The 527s were perhaps the one unanticipated, and bad, consequence—but “nobody saw then coming,” Mannion told the audience. “And they certainly have become an issue.” Mannion went on to point out, however, that “the bigger issue is that fact that we have a Federal Elections Commission that is run by people who are, let’s just say, not very good at their jobs. They don’t know how to enforce the law.”
Carnegie will maintain an interest in campaign finance reform, Mannion concluded. “We see it as an important part of our democracy agenda.”
Steve Moore, the next to speak, told the audience of his experience heading one of the largest and most successful 527s of the 2004 election season. The reason for the success of 527s, in Moore’s view, is that they brought in money—in some cases even larger donations—from donors who in prior elections gave big contributions to the parties in the form of soft money. Closing one source of money in politics simply caused another to open. “The campaign finance bill privatized the functions of the parties, in a way,” Moore said. 527s, not the parties, were setting the tone and sending the messages people heard. “I’m not sure it’s a good thing,” he commented.
Moore took the opportunity, however, to point out that money in politics has steeply diminishing returns. You can only pump so much in, and beyond that it loses its effectiveness. You can only run so many ads and print so many posters. The trick is to command voters’ attention, for example by getting your ads in the news.
The biggest threats to democracy today, in Moore’s view, are gerrymandering and incumbency, not the money in campaigns.
All three panelists agreed that redistricting was necessary to stop gerrymandering and make elections more competitive.
Curtis Mans, the last to speak, took a moderate stance after placing himself in “the camp that essentially says most of what we have done since 1971 has, because of the limits imposed, created distortions, undermined accountability and limited systemic flexibility.” The greatest problem with reforms, in Gans’ view, is that the money no longer goes to the person who can most easily and most directly be held accountable for it: the candidate. Instead, reforms have seen donations received by political parties and now independent groups—the 527s. “These are people who have no responsibility to the political process; who are the most intransigent people in our politics; [and] who make it less possible to find the middle.”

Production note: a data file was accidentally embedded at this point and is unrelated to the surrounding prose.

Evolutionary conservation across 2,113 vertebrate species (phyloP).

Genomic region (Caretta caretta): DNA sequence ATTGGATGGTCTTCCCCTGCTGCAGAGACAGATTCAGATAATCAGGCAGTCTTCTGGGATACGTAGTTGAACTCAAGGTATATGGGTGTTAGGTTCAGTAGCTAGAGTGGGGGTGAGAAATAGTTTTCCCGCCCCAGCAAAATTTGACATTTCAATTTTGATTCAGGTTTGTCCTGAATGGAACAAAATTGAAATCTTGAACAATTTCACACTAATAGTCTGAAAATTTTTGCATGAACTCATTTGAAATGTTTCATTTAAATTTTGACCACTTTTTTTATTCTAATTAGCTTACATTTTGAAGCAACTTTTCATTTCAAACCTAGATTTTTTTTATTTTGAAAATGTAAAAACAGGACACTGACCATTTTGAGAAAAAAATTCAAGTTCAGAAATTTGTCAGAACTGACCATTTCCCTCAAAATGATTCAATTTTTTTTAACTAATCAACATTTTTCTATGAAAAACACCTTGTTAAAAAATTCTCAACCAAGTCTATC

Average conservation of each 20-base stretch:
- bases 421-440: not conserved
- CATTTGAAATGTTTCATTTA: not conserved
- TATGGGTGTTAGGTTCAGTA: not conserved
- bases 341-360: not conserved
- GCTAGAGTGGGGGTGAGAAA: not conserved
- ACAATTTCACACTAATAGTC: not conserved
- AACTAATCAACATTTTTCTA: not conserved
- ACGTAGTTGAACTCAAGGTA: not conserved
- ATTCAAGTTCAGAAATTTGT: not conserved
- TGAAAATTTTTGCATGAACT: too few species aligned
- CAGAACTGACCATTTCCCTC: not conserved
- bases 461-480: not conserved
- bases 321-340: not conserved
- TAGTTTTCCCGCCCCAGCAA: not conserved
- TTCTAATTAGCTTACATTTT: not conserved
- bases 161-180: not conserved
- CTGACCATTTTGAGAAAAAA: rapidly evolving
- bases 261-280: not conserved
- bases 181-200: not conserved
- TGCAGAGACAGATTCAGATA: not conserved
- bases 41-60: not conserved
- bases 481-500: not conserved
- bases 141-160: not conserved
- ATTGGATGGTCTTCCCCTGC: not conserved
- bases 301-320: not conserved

Gans, like Moore, supports raising individual contributions, as BCRA did to an extent. However, Gans told the audience, “We need a[n]… approach other than limits. …Labor unions and corporations and individuals with money aren’t necessarily evil… They’re a part of American pluralism… People ought to be able to advocate at any point in the campaign for and against a candidate… People ought to be able to give money.”
Gans went on to identify what he saw as the reasons for the declining interest in politics among the electorate: a lack of civic awareness due to lack of education and little discussion of politics.
Mannion, in response to the panelists’ remarks, proposed a different kind of ideal: “If we actually—all citizens— paid $6 per voter, we could fund all elections in this country and you wouldn’t have to have special interests engaged…. [I]t could actually be something that would level the playing field and maybe make democracy seem a little bit more relevant to people.”
A lengthy question-and-answer session began with a good question from Pablo Eisenberg: “If you had to go back… and write a campaign finance law [from scratch], what are the major ingredients you would include in the bill?” Each panelist took a stab at an answer, and several members of the audience pitched in. For details and additional questions and answers, click here to read the full transcript.
This event transcript was prepared from an audio recording and edited by Krista Shaffer. To request further information on this event, the transcript, or the Bradley Center, please contact Hudson Institute at (202) 974-2424 or e-mail Krista at firstname.lastname@example.org.